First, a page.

No matter how much the contemporary media landscape changes, there are two things that remain constant: cute pets and superheroes. The former being the subject of memes, funny videos, and all sorts of content since the dawn of the internet; and the latter, jumping from the pages of comics books and taking the box office and streaming services by storm. What would happen if you took these two things and combined them? The answer is DC League of Super-pets, a straightforward and entertaining family movie that falls into the trap of superficiality.
Based on the Legion of Super-Pets comics, the film is a superhero comedy that aims to entertain younger audiences. The story follows Krypto (Dwayne Johnson), Superman’s (John Krasinski) loyal super-dog who in this version of the story has been by the Man of Steel’s side ever since he left Krypton. Like many other pets and owners, they are inseparable and share both world-saving adventures and TV marathons. But because of this closeness, Krypto has never learned to befriend other pets.
Everything changes when Lulu (Kate McKinnon), a former Guinea pig from Lex Luthor’s laboratory, takes Krypto’s powers away and kidnaps the Justice League. So, to save his best friend, Krypto has to confront his fears and befriend a gang of super-powered rescue pets led by Ace (Kevin Hart).
Director Jared Stern’s creative vision balances the inherent silliness of the premise with the grandiosity of the superhero genre. This is captured by an animation style that, while not quite remarkable, aptly blends Sunday morning cartoons with Art Deco, nicely matching the visual language of traditional superhero films. Some of the visual aspects like the lighting, background, and textures are delightful to watch, but some choices like Batman (Keanu Reeves) or Lulu’s character design, were awkward and somewhat strange.
The leading duo, Krypto and Ace, have a natural chemistry that elevates the entire cast, matched by McKinnon’s hilarious villainy as Lulu. The voice actors clearly love playing these characters, as their charms come across even from miles away.
While the movie is entertaining, there’s not enough star power that can combat the average quality of the humor. It’s not that it’s not funny. Many young kids in the theater might cackle at references to Paw Patrol or the numerous recurring gags. Kids are, after all, the target audience. But the jokes don’t stray away from the usual pet puns already abundant in films like The Secret Life of Pets. Amidst the mild chuckles, there are some ingenious moments, especially when showing how Krypto and Superman’s relationship was the same as any other human and pet, yet those moments were scarce and often limited to the first act of the movie.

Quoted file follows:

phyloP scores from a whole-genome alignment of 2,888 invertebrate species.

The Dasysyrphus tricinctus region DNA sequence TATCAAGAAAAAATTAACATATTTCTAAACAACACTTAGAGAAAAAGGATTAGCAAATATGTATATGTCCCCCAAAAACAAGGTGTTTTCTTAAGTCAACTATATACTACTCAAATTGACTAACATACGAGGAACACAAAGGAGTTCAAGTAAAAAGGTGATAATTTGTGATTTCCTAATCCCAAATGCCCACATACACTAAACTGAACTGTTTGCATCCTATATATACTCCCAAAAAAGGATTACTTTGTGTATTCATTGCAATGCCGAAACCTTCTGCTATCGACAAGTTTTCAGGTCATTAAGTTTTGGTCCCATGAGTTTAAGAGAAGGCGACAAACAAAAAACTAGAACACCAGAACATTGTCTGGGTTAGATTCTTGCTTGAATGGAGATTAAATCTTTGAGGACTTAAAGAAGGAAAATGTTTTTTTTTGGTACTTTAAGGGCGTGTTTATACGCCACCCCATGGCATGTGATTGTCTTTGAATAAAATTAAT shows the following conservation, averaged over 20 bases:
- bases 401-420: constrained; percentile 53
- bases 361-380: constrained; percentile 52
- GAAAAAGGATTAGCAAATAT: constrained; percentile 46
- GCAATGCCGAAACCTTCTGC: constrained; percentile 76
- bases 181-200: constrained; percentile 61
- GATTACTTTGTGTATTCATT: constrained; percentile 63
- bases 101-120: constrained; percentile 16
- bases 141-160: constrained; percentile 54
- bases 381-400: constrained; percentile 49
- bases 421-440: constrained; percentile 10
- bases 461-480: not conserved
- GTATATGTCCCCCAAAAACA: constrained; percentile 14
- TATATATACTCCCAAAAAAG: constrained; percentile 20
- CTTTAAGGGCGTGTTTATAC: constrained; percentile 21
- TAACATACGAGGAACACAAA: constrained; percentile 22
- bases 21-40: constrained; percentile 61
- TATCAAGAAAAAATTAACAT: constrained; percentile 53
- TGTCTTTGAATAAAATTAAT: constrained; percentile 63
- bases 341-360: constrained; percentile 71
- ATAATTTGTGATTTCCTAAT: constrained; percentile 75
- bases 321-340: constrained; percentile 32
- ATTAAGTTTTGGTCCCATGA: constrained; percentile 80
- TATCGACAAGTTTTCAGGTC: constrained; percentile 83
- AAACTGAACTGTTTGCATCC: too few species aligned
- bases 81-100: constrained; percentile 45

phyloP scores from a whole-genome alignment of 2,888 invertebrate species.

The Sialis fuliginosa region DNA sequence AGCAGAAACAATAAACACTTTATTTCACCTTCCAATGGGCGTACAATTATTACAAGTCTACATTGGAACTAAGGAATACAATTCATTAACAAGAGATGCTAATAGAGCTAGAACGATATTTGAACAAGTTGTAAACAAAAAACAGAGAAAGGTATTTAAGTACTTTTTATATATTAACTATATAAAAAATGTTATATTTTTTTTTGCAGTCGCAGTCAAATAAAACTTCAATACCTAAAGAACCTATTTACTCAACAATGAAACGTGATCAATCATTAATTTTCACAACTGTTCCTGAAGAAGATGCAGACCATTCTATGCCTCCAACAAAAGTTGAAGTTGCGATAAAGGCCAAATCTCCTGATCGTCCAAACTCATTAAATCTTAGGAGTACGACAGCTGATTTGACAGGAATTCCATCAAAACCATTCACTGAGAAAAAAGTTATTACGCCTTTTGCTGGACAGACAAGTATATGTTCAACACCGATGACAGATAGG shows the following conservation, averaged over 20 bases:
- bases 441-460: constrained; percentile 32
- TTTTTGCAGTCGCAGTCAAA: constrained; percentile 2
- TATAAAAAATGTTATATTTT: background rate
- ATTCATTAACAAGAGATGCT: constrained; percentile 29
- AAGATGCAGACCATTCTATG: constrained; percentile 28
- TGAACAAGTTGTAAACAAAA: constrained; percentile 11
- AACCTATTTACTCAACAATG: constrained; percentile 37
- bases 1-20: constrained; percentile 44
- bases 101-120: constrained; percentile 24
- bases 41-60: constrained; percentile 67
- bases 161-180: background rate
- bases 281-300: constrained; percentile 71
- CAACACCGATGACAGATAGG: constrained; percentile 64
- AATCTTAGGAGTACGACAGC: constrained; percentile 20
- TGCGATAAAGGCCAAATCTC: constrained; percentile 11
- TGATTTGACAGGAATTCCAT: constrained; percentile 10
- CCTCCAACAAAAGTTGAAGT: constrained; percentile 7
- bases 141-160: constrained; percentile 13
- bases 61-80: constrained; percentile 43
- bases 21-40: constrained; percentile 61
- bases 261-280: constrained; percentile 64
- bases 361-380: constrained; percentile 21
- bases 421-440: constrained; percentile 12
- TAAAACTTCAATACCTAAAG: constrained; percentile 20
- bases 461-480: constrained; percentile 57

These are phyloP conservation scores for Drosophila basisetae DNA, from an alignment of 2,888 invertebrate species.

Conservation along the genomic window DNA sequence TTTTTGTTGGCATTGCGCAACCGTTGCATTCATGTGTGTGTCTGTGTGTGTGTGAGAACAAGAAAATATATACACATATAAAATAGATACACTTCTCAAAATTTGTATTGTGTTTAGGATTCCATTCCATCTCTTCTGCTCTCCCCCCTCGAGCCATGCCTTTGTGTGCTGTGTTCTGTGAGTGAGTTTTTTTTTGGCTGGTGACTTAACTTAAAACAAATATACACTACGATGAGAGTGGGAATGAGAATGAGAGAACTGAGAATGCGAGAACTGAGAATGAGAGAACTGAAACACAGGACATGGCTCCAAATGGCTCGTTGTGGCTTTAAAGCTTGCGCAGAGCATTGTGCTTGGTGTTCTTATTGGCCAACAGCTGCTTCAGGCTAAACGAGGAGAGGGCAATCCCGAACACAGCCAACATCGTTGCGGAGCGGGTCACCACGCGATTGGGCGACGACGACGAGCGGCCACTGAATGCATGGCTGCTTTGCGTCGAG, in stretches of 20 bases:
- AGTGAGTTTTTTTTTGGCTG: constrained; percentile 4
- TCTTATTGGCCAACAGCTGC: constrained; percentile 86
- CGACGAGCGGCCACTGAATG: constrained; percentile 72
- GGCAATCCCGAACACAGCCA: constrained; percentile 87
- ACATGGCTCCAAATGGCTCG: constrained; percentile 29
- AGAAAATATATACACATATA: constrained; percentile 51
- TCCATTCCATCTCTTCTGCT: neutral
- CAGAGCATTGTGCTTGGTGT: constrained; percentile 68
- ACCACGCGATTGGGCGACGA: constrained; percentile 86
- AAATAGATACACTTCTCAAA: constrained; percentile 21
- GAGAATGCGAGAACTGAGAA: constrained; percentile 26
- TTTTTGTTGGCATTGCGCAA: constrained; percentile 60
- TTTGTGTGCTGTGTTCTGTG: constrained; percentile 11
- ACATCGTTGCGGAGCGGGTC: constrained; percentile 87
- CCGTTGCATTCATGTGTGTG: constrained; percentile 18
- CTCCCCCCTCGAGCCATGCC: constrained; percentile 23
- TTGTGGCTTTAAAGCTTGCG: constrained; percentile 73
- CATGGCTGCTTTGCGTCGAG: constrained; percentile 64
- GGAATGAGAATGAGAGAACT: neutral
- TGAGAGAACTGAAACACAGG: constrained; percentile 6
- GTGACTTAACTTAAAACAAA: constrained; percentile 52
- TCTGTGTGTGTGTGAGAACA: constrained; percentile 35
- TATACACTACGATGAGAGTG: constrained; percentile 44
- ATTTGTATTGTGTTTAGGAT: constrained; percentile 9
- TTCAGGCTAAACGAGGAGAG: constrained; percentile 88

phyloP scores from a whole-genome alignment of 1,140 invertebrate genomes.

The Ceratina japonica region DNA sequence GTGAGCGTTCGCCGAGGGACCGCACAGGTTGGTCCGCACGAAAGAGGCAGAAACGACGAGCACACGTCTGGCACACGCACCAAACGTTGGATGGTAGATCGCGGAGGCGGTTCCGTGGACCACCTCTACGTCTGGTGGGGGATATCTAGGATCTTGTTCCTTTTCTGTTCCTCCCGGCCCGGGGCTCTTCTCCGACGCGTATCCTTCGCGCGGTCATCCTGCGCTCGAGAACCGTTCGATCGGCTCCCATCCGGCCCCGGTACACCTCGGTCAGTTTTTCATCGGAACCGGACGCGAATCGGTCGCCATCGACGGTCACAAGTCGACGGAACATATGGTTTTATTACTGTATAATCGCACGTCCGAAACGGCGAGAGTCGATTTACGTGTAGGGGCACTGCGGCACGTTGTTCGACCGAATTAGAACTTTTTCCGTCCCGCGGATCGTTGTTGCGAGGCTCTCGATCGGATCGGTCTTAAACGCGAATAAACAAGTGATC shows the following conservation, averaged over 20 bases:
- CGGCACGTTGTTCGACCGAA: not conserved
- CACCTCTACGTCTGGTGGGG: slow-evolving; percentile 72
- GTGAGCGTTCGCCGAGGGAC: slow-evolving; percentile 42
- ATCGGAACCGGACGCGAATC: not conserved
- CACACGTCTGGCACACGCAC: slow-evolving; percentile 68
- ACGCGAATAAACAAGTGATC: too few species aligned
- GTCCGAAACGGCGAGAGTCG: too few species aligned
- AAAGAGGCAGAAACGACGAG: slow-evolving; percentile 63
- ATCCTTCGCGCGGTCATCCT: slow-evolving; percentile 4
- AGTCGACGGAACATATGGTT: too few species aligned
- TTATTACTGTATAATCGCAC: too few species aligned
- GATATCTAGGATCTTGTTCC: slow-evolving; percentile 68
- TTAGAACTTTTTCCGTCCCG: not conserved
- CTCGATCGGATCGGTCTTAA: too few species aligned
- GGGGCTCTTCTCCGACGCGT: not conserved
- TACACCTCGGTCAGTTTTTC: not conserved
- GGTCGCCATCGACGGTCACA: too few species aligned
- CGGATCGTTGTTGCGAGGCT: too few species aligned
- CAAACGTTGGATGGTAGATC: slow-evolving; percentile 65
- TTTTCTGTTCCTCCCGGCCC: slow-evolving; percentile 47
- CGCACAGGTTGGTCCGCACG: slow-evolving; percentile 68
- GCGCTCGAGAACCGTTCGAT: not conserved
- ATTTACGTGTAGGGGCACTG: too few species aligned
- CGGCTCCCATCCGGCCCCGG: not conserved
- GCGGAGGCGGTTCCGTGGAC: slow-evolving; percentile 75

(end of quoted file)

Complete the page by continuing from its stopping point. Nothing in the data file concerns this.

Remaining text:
In addition, the film ineffectively pokes fun at the superhero genre to entertain older audiences. There are a myriad of nods to DC and Marvel properties as well as allusions to concepts like training montages and origin stories. These are funny in the beginning, but become annoying after constant repetition and don’t add anything new to the seemingly mandatory self-referential humor of contemporary superhero comedies. It’s a shame that, with a premise that would seem like the perfect ground for really creative humor, the film takes the ordinary path.
The fact that a movie is aimed at children is not permission for it to be unoriginal or uninspired, especially when there are other recent animated films like The Bad Guys, Encanto, and Turning Red pushing boundaries in their own unique ways. DC League of Super-Pets isn’t as super as it wants to be, which might leave some wondering how a better version of this would’ve been..pawssible.
DC League of Super-Pets is now playing in theaters. Watch the trailer here.